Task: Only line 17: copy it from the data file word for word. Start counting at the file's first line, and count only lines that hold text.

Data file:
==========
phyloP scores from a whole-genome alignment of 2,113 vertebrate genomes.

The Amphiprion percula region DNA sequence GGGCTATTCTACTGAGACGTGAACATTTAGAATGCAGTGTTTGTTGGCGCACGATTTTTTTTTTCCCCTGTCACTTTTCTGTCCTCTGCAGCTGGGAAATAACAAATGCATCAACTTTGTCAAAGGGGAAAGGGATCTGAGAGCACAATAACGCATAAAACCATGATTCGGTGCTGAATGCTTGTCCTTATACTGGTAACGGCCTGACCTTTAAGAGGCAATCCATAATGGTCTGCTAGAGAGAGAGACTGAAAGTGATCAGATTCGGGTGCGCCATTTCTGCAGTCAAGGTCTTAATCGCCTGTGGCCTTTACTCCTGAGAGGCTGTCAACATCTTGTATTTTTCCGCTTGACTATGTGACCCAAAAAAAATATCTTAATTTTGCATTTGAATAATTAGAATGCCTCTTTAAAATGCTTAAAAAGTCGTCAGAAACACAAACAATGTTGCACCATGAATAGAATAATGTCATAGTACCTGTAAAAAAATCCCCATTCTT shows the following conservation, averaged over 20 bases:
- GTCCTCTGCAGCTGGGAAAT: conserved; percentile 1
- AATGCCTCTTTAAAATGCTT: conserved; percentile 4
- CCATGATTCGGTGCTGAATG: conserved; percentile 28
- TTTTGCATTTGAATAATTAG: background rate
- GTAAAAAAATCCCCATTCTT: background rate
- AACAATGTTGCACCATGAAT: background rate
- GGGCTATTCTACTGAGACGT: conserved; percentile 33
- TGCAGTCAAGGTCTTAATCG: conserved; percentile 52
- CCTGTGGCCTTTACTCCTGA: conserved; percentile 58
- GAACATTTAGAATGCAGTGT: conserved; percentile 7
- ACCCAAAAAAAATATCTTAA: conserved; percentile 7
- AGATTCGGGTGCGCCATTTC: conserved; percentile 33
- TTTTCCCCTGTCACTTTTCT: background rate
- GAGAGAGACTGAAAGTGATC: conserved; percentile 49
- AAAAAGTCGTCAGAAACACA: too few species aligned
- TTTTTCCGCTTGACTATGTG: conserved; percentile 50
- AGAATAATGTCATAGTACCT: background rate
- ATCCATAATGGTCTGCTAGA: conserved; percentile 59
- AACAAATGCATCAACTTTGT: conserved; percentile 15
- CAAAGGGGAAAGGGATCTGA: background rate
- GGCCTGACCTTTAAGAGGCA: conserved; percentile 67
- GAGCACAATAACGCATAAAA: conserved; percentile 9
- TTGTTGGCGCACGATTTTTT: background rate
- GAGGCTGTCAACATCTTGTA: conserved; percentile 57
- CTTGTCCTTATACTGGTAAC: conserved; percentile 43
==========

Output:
- AAAAAGTCGTCAGAAACACA: too few species aligned